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The exponomial choice model: algorithmic frameworks for assortment optimization and data-driven estimation case studies


Management Science and Operations

Publishing details

Social Sciences Research Network

Authors / Editors

Aouad A;Feldman J;Segev D


Publication Year



In this paper, we consider the yet-uncharted assortment optimization problem under the Exponomial choice model, where the objective is to determine the revenue maximizing set of products that should be offered to customers. Our main algorithmic contribution comes in the form of a fully polynomial-time approximation scheme (FPTAS), showing that the optimal expected revenue can be efficiently approached within any degree of accuracy. This result is obtained through a synthesis of ideas related to approximate dynamic programming, that enable us to derive a compact discretization of the continuous state space by keeping track of several key statistics in "rounded" form throughout the overall computation. Consequently, we obtain the first provably-good algorithm for assortment optimization under the Exponomial choice model, which is complemented by a number of hardness results for natural extensions. We show in computational experiments that our solution method admits an efficient implementation, based on additional pruning criteria. Furthermore, we conduct empirical evaluations of the Exponomial choice model. We present a number of case studies using real-world data sets, spanning retail, online platforms, and transportation. We focus on a comparison with the popular Multinomial Logit choice model (MNL), which is largely dominant in the choice modeling practice, as both models share a simple parametric structure with desirable statistical and computational properties. We identify several settings where the Exponomial choice model has better predictive accuracy than MNL and leads to more profitable assortment decisions. We provide implementation guidelines and insights about the performance of the Exponomial choice model relative to MNL.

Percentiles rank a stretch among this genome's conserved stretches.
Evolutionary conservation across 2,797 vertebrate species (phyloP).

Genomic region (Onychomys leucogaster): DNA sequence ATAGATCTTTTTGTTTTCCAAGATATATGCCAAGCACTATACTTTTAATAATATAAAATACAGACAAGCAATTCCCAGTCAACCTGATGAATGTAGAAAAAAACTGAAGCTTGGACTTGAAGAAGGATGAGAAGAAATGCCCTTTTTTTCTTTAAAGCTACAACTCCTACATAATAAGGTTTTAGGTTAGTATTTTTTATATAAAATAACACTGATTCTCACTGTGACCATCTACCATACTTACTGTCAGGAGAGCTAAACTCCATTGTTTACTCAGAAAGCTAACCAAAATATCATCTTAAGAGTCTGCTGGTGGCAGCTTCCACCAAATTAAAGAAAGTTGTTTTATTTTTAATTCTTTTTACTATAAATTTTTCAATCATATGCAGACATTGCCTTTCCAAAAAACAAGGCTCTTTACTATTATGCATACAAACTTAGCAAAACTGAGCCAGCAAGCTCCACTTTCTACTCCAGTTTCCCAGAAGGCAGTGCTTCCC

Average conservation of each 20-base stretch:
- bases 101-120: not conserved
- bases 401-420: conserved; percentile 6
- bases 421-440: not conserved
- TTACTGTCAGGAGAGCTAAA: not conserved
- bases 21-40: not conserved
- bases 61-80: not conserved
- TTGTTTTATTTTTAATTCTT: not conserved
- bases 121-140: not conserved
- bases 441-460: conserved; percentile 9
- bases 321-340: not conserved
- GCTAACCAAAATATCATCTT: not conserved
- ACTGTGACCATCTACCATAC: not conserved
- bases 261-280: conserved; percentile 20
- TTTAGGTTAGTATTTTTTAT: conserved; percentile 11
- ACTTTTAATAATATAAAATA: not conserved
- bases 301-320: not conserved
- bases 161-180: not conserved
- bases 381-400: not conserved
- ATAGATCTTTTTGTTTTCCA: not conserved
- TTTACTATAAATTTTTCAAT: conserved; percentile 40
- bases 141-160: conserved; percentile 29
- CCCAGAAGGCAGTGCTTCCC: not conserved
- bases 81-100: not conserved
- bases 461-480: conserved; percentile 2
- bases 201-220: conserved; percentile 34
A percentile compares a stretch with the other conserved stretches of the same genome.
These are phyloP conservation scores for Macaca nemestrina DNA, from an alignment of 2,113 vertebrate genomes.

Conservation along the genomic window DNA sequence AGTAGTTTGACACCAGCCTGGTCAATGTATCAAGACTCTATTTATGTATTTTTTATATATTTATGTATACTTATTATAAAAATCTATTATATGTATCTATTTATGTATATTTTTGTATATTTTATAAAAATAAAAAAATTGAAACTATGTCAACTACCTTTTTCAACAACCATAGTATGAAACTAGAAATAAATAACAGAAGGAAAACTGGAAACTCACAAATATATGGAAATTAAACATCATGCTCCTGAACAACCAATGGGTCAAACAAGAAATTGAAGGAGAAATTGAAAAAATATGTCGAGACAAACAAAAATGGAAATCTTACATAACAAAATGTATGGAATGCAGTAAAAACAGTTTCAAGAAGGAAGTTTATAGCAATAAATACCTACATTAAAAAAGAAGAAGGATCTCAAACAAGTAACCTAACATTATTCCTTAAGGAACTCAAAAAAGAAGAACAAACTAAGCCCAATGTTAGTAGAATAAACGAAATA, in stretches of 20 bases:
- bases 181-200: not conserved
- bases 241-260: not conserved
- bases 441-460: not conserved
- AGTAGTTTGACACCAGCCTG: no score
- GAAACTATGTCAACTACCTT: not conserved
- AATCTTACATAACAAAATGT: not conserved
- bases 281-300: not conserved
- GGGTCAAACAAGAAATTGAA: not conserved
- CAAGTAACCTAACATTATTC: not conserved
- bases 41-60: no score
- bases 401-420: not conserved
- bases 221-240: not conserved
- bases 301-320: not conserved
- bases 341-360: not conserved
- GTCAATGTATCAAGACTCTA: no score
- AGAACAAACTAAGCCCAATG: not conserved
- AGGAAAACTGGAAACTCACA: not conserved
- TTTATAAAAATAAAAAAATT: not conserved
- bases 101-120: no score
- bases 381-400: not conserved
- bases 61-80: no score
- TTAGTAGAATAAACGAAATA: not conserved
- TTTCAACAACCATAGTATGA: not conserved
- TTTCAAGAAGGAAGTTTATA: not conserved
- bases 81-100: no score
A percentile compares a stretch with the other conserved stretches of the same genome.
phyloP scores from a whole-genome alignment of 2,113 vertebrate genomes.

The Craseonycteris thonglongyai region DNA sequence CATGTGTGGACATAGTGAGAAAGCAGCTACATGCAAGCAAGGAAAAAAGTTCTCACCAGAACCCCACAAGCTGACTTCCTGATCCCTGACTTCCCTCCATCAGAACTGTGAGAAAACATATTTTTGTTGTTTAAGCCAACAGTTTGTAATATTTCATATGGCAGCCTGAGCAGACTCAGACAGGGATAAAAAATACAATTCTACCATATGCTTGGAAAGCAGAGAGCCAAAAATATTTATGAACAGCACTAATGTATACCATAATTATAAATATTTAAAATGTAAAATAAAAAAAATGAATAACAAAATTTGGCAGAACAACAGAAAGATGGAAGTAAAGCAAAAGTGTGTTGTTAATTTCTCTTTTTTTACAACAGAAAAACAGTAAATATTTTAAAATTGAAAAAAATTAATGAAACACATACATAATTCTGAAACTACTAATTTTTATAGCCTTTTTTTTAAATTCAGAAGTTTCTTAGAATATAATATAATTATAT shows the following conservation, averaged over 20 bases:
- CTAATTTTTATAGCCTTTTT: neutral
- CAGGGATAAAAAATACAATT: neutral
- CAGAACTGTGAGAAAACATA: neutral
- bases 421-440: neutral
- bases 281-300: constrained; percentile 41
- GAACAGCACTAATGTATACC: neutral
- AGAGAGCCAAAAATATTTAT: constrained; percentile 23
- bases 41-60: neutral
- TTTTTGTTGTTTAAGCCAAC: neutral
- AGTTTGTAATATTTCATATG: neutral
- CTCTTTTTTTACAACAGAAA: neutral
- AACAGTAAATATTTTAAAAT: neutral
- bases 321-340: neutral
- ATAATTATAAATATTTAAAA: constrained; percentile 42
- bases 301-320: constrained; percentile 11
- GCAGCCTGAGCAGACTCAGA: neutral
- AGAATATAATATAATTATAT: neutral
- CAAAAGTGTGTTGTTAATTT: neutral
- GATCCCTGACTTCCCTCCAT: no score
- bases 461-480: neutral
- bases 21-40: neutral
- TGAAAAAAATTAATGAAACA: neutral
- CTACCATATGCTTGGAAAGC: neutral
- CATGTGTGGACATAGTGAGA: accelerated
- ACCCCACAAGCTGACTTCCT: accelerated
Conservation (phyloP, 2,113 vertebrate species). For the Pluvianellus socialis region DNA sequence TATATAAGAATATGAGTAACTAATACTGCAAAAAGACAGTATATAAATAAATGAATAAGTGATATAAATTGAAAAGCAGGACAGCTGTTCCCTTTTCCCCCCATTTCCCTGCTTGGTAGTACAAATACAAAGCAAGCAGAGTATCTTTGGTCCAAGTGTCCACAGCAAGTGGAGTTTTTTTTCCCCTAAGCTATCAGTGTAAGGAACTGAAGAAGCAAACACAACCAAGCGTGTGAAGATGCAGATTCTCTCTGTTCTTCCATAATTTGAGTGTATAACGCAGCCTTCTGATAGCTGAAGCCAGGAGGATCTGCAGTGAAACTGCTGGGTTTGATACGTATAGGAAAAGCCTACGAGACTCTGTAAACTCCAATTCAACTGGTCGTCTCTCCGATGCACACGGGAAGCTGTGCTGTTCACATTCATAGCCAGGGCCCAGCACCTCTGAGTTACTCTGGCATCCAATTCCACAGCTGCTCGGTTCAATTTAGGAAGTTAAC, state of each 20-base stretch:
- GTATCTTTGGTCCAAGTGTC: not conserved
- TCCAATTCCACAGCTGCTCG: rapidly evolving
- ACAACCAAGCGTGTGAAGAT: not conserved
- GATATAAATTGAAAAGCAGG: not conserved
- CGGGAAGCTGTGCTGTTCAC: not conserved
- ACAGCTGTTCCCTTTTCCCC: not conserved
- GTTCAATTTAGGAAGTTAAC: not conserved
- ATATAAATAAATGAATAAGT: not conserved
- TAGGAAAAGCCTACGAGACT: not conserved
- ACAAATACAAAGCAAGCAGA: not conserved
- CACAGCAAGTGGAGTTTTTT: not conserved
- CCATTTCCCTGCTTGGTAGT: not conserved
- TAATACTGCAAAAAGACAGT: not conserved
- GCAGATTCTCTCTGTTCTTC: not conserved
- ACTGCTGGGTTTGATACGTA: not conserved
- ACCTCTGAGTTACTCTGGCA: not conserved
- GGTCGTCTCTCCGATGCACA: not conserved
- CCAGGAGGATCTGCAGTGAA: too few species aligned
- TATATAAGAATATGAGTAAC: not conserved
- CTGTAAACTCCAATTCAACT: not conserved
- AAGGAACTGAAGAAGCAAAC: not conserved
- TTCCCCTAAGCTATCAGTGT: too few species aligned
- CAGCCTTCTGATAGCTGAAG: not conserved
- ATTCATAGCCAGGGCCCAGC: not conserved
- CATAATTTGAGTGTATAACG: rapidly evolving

Assortment Optimization; FPTAS; Approximate Dynamic Programming; Case Study


Social Sciences Research Network

Available on ECCH


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